The risk of dealing with unexpected costs is not a hypothetical situation that hasn’t happened before in renewable energy. From 2006 to 2008, during wind generation’s initial boom, large utility-scale turbines from new market entrants were leaping from design to volume deployment overnight, with no field experience possible given the rush to deploy. After these immature designs were deployed in the field, a long series of design and manufacturing issues revealed themselves which caused upwards of a billion dollars of field retrofits and extensive downtime. Although the turbine OEM’s such as Suzlon, Gamesa, and Clipper did pay hundreds of millions in field retrofit and liquidated damages (LD’s) for lost production, the LD’s were typically not enough to make the project owners financially whole and long term reliability was questioned. The ultimate outcome was reduced project values, while the turbines which were found to be of questionable quality and poor reliability became difficult to finance in the U.S. market.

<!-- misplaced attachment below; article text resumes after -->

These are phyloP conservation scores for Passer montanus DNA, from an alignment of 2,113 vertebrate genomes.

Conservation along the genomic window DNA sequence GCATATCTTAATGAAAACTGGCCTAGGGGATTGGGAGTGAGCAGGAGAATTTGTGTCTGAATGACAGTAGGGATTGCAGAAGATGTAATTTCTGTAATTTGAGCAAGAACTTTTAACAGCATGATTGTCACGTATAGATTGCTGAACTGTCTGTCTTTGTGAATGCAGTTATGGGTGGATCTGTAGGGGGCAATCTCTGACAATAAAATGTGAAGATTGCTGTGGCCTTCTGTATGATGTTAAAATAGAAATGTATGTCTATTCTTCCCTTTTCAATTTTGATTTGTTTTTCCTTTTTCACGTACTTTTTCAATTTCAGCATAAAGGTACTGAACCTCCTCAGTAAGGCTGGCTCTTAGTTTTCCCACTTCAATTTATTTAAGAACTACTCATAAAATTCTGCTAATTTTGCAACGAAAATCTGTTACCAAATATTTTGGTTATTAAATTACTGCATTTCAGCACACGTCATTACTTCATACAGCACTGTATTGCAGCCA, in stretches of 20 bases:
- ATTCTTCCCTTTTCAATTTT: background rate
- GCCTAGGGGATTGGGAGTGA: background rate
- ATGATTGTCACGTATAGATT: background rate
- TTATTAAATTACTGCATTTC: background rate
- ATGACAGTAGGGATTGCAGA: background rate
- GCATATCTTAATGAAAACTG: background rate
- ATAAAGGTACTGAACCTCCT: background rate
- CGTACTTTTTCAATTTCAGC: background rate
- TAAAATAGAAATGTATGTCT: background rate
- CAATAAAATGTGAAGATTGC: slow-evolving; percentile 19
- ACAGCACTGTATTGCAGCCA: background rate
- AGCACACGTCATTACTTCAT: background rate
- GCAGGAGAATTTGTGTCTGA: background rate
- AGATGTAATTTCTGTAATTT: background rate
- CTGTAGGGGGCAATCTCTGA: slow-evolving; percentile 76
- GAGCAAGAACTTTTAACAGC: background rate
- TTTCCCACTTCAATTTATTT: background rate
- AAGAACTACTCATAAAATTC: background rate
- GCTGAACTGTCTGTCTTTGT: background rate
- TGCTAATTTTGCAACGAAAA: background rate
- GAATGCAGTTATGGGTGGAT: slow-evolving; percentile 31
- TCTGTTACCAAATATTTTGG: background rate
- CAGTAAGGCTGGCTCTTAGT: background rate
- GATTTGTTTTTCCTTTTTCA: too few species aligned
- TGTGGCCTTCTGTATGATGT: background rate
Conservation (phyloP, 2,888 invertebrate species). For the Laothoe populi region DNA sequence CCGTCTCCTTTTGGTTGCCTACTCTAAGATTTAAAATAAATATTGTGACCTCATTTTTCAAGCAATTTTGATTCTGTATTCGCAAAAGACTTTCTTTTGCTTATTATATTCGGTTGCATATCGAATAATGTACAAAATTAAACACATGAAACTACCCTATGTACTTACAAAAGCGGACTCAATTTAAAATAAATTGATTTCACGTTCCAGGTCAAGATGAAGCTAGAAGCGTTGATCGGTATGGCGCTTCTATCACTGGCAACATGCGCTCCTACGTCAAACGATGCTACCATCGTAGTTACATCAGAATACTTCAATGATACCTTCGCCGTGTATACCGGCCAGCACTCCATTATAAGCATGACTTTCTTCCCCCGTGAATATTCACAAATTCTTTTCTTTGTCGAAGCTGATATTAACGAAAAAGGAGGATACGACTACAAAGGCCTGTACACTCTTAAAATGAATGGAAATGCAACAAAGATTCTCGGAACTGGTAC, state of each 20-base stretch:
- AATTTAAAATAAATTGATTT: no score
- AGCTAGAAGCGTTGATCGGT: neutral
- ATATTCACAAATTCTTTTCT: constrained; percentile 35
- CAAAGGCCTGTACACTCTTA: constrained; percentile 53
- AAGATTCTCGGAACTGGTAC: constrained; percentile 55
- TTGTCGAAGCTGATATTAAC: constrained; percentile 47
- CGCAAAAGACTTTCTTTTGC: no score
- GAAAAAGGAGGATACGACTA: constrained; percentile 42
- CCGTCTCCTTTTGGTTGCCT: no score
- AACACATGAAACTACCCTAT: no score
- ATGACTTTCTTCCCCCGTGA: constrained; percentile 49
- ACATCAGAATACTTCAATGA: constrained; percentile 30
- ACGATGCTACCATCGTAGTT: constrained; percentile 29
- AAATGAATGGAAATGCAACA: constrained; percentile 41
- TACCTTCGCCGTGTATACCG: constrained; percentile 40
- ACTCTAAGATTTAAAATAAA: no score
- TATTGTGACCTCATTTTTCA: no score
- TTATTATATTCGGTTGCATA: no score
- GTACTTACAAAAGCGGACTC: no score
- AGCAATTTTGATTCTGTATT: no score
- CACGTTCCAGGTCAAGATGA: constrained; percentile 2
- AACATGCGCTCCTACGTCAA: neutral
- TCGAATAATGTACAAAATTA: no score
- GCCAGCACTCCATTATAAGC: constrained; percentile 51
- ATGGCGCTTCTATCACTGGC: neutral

The technical methods and tools industries use evaluate and ensure quality and reliability levels are well known. For consistent risk mitigation for structures, other industries require design certifications to one of several global standards bodies, which will define dozens or hundreds of structure specific static and dynamic load cases which must be rigorously met. These load cases will typically define extreme wind and snow events, including combined wind velocity and directional changes, laminar/turbulent flows, changes due to ground feature interactions, and other conditions that are likely to be encountered over the 30+ year life of a power plant. For prediction of long term reliability performance, there are multiple tools from simplistic probability to highly complex mil spec standards used to estimate the long term reliability performance of complex systems. These tools will focus on component counts and their associated reliability, as well as the impacts of multiple cascading failures if those cascading failures impact the risk to structures or life.